PlayStation Pulse Elite Wireless Headset Review

The PlayStation Pulse Elite is an exceptionally well-designed headset with crisp, reliable audio.
playstation pulse elite headset review

The PlayStation Pulse Elite Wireless Headset is immediately striking. It doesn’t quite look like any other headset on the market – rather, like something you’d see in Johnny Mnemonic or in our far-off future. With a curved structure, ingeniously implanted microphone, and rounded earcups, it’s a novel and stylish gaming companion. Beyond its looks, it also delivers solid, crisp, and reliable sound that should serve users well.

In my time with the headset, I largely used it for playing through Final Fantasy 7 Rebirth, Metal Gear Solid V: Ground Zeroes (my first taste of Metal Gear), and replaying the underrated 2019 MediEvil remaster – a mix of experiences, one might say. Each highlighted a strength of the Pulse Elite Wireless Headset, and its value for money as a mid-budget offering.

Audio clarity

Playing Final Fantasy 7 Rebirth, I was impressed by the audio clarity of the PlayStation Pulse Elite off the bat. In imagining this clarity visually, I like to think of sound as have multiple levels, in the same way a building has floors. A good headset is able to separate a bulk lot of sounds into these levels, allowing each unique sound to exist clearly, simultaneously in its own space, while being part of a greater cacophony.

playstation pulse elite wireless headset
Image: GamesHub

One scene in Final Fantasy 7 Rebirth sees Cloud wandering a hotel with coins in his pocket, and a sword at his back. The Pulse Elite was able to well-define and enunciate these sounds in their own levels. As Cloud walked, the headset detailed coins clinking, footsteps falling, and the vague swing of Cloud’s movement through the hotel space. Each sound was crisp, clean, and un-muddied. All this, while music played softly in the background.

Read: Final Fantasy 7 Rebirth – Review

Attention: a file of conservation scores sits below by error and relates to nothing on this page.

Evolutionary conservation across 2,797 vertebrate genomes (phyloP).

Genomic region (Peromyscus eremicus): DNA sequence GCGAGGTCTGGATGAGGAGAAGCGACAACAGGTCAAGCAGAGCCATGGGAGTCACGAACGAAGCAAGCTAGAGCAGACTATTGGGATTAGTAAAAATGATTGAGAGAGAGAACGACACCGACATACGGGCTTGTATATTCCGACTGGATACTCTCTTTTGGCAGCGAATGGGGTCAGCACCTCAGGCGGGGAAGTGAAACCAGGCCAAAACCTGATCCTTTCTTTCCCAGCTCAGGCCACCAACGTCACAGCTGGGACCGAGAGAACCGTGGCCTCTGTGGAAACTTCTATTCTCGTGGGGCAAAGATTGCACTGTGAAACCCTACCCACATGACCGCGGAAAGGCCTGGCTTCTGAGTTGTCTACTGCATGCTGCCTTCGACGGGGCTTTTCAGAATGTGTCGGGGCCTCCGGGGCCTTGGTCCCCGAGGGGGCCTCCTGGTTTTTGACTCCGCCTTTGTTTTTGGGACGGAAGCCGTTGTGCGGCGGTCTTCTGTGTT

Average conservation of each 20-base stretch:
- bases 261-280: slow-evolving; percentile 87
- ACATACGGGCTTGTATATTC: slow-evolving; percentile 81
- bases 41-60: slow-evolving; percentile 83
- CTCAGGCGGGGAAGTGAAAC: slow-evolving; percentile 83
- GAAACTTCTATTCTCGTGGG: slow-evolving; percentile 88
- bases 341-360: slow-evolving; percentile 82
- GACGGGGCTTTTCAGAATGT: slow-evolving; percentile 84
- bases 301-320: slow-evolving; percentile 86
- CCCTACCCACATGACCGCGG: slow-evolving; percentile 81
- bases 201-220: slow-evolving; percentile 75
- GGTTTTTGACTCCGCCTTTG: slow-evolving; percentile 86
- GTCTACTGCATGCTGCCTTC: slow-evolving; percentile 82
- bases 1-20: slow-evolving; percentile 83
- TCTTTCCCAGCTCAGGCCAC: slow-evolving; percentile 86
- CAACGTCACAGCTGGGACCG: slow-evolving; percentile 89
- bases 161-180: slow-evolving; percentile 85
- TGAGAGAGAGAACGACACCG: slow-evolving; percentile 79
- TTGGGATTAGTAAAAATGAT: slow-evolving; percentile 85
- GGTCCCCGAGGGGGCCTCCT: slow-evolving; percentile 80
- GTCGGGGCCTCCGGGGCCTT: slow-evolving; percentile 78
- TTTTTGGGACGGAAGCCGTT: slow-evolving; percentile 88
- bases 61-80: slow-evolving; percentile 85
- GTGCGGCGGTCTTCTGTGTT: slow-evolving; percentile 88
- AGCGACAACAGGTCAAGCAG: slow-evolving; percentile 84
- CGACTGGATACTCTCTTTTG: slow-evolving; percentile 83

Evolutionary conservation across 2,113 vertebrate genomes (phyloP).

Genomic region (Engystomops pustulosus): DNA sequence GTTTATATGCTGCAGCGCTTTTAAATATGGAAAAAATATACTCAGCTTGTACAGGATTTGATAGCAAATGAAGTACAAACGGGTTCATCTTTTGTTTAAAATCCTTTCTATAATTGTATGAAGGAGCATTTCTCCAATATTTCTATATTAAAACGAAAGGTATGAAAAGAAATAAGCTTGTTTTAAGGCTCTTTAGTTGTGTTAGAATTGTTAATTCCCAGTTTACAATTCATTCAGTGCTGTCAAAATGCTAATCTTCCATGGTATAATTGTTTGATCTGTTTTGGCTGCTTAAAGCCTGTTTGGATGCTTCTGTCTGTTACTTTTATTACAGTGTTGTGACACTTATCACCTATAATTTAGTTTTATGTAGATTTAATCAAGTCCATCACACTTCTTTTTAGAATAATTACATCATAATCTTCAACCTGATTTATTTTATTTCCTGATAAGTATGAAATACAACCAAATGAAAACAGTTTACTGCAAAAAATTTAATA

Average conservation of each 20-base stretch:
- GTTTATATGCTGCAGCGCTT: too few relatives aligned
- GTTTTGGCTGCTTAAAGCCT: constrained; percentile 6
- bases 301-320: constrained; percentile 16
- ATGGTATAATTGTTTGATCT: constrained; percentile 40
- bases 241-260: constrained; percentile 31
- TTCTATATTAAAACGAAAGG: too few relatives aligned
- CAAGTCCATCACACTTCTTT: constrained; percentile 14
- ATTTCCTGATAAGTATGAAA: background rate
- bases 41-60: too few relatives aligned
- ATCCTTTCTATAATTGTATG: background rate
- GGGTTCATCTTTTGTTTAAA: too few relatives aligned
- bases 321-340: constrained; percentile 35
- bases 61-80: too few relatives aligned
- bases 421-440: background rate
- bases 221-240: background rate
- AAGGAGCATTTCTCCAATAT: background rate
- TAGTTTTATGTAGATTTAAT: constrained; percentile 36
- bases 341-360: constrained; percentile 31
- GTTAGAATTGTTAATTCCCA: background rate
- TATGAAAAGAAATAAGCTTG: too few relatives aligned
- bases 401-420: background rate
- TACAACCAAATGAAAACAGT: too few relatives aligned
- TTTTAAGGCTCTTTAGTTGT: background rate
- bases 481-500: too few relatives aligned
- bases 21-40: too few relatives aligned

This separation was particularly handy while playing Ground Zeroes, a game that relies largely on stealth. As I traversed a quiet, tense battlefield filled with roaming guards, the Pulse Elite painted a very accurate sound map of enemies and obstacles. Hiding behind a shelter, I could hear enemies roaming on all sides – behind me, in front, and in the distance. With each layer of sound delivered in crisp tones, and with a neat sense of direction, I was able to better plan my route through the game.

Meanwhile, playing the MediEvil remaster with the headset allowed the orchestral, gothic soundtrack plenty of room to shine, haunting in its peculiar choral melodies. It also lent itself well to zombie jump scares, as the rumble of coffins and the sudden cacophony of moans from the headset shocked me out of complacency.

As far as aiding my adventures, the PlayStation Pulse Elite performed solidly throughout this testing.

I did note a lack of meaty bass while playing – sounds are crisp and clear but not particularly emphatic – but in active gameplay, it wasn’t a notable bugbear. It’s also fair enough to chalk this up to price point. At AUD $239.95 RRP, you can expect decent, clear sound, but spending a smidge more will get you those deeper, more atmospheric bass notes and more well-defined tones. If you’ve never experienced high-end audio, the difference is less likely to be noticed – if at all.